IDAHO — Many people make resolutions on New Year's Eve before the Calendar officially turns, especially when it comes to healthy habits, but for some sticking to their plan becomes difficult.
About half of New Year's resolutions fail, and one-third of those resolutioners don't make it past January, so the key to success? Start small.
“The biggest thing is creating simple, achievable goals, and not getting too complicated," James Kling, personal trainer and owner of Body Basics in Boise said. "Accomplish something simple, and then once you have done that then add on to it."
It can be as simple as switching out your soda for water.
"With our nutrition clients, we try to get them to change one habit because every person has adopted a certain way of living and it is hard for us to change that," Kling said. "Our bodies want to be at the weight they are currently based on our habits so we change one diet today and carry that on for a week or two and then add one more habit that."
Kling also said that it is important to look at the people and things you are surrounding yourself with on a daily basis, and if they aren't helping you reach your goals then it's time to change those.
"Change your environment, just add a new goal that is really fun and gives you this hope of my life is going to change," Kling added. "Without a new environment it is really hard to do that, so having an environment that is supportive is massive."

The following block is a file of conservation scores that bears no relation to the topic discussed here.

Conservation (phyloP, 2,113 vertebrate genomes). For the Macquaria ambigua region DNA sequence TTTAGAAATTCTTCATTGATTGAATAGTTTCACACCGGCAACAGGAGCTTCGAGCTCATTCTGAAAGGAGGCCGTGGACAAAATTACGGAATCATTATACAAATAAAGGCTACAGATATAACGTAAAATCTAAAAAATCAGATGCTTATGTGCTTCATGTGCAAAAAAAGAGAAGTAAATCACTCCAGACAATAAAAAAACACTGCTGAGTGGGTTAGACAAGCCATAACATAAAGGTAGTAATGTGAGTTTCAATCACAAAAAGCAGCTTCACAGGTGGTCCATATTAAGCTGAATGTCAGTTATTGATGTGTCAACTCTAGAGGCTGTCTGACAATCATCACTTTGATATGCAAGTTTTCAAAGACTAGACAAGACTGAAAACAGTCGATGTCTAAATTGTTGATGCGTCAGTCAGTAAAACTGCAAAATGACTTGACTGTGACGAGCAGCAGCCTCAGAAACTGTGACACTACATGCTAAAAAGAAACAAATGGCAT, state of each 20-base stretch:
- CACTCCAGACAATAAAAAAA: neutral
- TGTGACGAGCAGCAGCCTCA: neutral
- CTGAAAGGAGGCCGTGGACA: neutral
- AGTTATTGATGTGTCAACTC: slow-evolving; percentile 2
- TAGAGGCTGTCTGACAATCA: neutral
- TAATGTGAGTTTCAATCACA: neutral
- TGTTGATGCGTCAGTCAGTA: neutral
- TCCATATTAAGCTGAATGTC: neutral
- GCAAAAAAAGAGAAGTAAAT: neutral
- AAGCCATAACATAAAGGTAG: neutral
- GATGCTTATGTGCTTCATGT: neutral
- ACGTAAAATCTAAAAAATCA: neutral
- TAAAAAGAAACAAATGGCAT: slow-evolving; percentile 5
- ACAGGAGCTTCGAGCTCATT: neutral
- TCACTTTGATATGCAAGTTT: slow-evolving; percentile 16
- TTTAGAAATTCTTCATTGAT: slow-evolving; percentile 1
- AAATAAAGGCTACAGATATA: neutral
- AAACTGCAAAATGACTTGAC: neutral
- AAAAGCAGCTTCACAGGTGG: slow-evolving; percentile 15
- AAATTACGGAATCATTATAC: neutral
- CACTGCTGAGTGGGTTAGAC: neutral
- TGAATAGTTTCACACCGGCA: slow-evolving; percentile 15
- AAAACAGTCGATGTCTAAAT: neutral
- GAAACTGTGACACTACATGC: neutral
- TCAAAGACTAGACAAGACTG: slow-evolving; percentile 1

The language of your goal is important as well. Resolutions should include goals that are measurable, achievable, specific, and sustainable.
"I am not a big fan of 'New year, new you' or doing diets. I am a fan of creating a better version of yourself through things that are sustainable and through lifestyle habits, so that is what we preach to people," Kling said. "We try to get people to reorient their idea of healthy eating from a diet to a way I want to live for the rest of my life."
Starting something new can be scary, but James said that he would tell people that sometimes the hardest part is just showing up.
"Anything new is scary. It is just going to be that way, but just do it, sign up and do something," he said. "I would find a community of people that you like and that you want to be around and that you feel like support who you want to be around, that is a big thing when you are choosing a facility."